Two social media influencers have been sentenced to two years in jail in Egypt for posting ‘indecent videos’ that, according to the state, ‘violate public morals’. Women in Egypt continue to be subjugated to horrifying injustices including punishment for adultery, harassment, abuse and female genital mutilation.
Twenty-year old Cairo University student Haneen Hossam and 22-year old Mawada al-Adham were charged with separate offences, including publishing indecent photos and videos on social media, encouraging young women to build friendships with men through video apps and capitalising on this by receiving a fee.
Associated Press obtained a statement from the public prosecutor that claimed the Cairo Economic Court sentenced Hossam and al-Adham and three other women who helped manage their social media accounts. Both women have been charged with “violating the values and principles of the Egyptian family,” and “promoting human trafficking and inciting debauchery”.
The women were also fined 300,000 Egyptian pounds (AUD$26,180). Cairo-based women’s rights lawyer Intissar al-Saeed, who specialises in women’s rights at the Cairo Centre for Development told Aljazeera the verdict is shocking, though expected.
“It is still a dangerous indicator, regardless of the divergent views on the content presented by the girls on TikTok, it still is not a reason for imprisonment,” she said.
In April, Hossam was arrested for posting a three-minute clip telling her 1.3 million followers that girls could make money by working with her. Government officials accused her of trying to recruit ‘digital sex workers’. Before her arrest, she released a video saying “There are famous actors that use TikTok. Does this mean they work in prostitution?”
Mawada al-Adham has more than 1.6m followers on Instagram and over 3.2 million on Tiktok.
In May, al-Adham was arrested for posting satirical videos on TikTok and Instagram. Her lawyer has announced that both women would be appealing this latest verdict. According to Al Jazezzra, more than more than 40 percent of Egypt’s youth population have social media accounts.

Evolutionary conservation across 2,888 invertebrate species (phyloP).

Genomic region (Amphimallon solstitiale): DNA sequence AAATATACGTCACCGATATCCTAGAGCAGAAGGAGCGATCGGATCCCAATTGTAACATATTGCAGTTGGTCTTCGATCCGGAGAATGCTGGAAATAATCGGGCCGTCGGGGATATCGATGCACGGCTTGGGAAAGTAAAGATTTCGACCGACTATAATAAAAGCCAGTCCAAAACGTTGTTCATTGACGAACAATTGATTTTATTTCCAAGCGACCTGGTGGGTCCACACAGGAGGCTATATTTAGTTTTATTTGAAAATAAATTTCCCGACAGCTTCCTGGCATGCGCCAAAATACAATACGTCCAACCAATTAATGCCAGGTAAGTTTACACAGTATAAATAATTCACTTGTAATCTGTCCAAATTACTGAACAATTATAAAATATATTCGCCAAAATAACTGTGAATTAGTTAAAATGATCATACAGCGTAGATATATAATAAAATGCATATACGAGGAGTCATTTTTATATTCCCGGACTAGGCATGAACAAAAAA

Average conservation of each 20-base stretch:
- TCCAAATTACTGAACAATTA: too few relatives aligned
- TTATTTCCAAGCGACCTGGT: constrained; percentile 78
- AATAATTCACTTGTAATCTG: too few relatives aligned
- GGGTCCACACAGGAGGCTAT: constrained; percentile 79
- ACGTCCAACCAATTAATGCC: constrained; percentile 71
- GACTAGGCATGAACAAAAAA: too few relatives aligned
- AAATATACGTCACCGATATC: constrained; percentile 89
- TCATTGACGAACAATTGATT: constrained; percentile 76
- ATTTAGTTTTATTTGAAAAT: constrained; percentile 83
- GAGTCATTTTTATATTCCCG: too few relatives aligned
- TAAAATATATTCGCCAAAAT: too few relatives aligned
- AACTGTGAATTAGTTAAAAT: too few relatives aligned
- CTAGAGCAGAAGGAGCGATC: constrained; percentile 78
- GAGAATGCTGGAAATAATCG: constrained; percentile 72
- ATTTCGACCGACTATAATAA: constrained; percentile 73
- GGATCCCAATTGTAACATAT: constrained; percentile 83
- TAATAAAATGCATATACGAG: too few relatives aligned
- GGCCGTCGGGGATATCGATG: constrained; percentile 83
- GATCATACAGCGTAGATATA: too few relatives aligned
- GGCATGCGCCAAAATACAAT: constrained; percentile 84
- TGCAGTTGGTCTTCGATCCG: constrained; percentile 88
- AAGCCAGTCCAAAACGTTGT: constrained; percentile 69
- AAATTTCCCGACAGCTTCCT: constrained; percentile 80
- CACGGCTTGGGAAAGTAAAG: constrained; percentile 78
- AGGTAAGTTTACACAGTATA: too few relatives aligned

In the last 24 hours, hundreds of women’s rights activists across the Middle East and around the world have publicly condemned the arrests.
On Twitter, بعد_اذن_الاسرة_المصرية (which translates to “with the permission of the Egyptian family”) has been trending, with high profile public commentators including Mona Eltahawy and May El-Sadany declaring Egypt to be an oppressive, misogynistic state.
“We are a group of women calling on state authorities to stop targeting women on TikTok,” the petition begins. “We call on the National Council for Women to provide legal support for Haneen Hossam, Mawada El-Adham, Menna AbdelAziz, Sherry Hanem, Nora Hesham, Manar Samy, Reenad Emad, Hadeer Hady, and Bassant Mohamed.”
In the last few years, the Egyptian government has been clamping down on female singers and dancers on social media for posting videos that have been deemed ‘suggestive’ and ‘racy’. In June, an Egyptian court sentenced famous belly dancer Sama El-Masry to three years for charges of “inciting debauchery.” The videos show El-Masry moving her hips, dancing as any other ordinary woman dances to ordinary music.
El-Masry, 42, who is also a well-known actress and singer, claimed that her mobile phone was stolen and videos shared without her consent.
John Talaat, a member of parliament who asked for legal action against El-Masry and other female TikTok influencers said, “There’s a huge difference between freedom and debauchery.”
Talaat told Reuters in June that El-Masry and female figures like her were “destroying family values and traditions, activities that were banned by the law and the constitution.”